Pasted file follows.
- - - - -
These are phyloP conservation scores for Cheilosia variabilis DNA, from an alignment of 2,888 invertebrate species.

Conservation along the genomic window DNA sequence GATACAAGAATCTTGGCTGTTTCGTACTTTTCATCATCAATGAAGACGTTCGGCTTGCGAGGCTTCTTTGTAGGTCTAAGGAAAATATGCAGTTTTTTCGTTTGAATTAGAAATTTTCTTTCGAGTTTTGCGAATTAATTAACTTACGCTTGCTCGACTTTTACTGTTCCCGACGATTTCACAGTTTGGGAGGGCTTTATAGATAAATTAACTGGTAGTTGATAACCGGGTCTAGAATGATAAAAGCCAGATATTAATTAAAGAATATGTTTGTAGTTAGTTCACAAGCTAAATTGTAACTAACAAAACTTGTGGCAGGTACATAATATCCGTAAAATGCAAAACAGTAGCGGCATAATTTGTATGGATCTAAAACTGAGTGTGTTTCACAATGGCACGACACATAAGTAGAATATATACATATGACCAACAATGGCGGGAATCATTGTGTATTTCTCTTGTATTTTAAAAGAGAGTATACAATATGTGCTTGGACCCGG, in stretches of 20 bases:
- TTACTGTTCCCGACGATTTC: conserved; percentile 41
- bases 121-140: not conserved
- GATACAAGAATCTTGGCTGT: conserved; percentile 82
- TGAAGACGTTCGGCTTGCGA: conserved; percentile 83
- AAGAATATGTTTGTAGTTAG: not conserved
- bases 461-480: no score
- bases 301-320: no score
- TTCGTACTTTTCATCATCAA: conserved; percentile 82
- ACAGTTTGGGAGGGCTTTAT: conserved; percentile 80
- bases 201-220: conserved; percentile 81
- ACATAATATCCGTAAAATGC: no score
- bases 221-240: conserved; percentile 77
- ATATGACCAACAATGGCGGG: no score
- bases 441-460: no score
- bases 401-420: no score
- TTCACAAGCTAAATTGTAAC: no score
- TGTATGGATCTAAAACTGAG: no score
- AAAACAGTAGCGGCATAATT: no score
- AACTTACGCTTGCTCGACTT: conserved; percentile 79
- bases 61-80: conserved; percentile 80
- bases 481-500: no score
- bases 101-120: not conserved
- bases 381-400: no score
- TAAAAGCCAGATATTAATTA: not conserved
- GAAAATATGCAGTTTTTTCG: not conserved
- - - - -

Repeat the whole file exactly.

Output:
These are phyloP conservation scores for Cheilosia variabilis DNA, from an alignment of 2,888 invertebrate species.

Conservation along the genomic window DNA sequence GATACAAGAATCTTGGCTGTTTCGTACTTTTCATCATCAATGAAGACGTTCGGCTTGCGAGGCTTCTTTGTAGGTCTAAGGAAAATATGCAGTTTTTTCGTTTGAATTAGAAATTTTCTTTCGAGTTTTGCGAATTAATTAACTTACGCTTGCTCGACTTTTACTGTTCCCGACGATTTCACAGTTTGGGAGGGCTTTATAGATAAATTAACTGGTAGTTGATAACCGGGTCTAGAATGATAAAAGCCAGATATTAATTAAAGAATATGTTTGTAGTTAGTTCACAAGCTAAATTGTAACTAACAAAACTTGTGGCAGGTACATAATATCCGTAAAATGCAAAACAGTAGCGGCATAATTTGTATGGATCTAAAACTGAGTGTGTTTCACAATGGCACGACACATAAGTAGAATATATACATATGACCAACAATGGCGGGAATCATTGTGTATTTCTCTTGTATTTTAAAAGAGAGTATACAATATGTGCTTGGACCCGG, in stretches of 20 bases:
- TTACTGTTCCCGACGATTTC: conserved; percentile 41
- bases 121-140: not conserved
- GATACAAGAATCTTGGCTGT: conserved; percentile 82
- TGAAGACGTTCGGCTTGCGA: conserved; percentile 83
- AAGAATATGTTTGTAGTTAG: not conserved
- bases 461-480: no score
- bases 301-320: no score
- TTCGTACTTTTCATCATCAA: conserved; percentile 82
- ACAGTTTGGGAGGGCTTTAT: conserved; percentile 80
- bases 201-220: conserved; percentile 81
- ACATAATATCCGTAAAATGC: no score
- bases 221-240: conserved; percentile 77
- ATATGACCAACAATGGCGGG: no score
- bases 441-460: no score
- bases 401-420: no score
- TTCACAAGCTAAATTGTAAC: no score
- TGTATGGATCTAAAACTGAG: no score
- AAAACAGTAGCGGCATAATT: no score
- AACTTACGCTTGCTCGACTT: conserved; percentile 79
- bases 61-80: conserved; percentile 80
- bases 481-500: no score
- bases 101-120: not conserved
- bases 381-400: no score
- TAAAAGCCAGATATTAATTA: not conserved
- GAAAATATGCAGTTTTTTCG: not conserved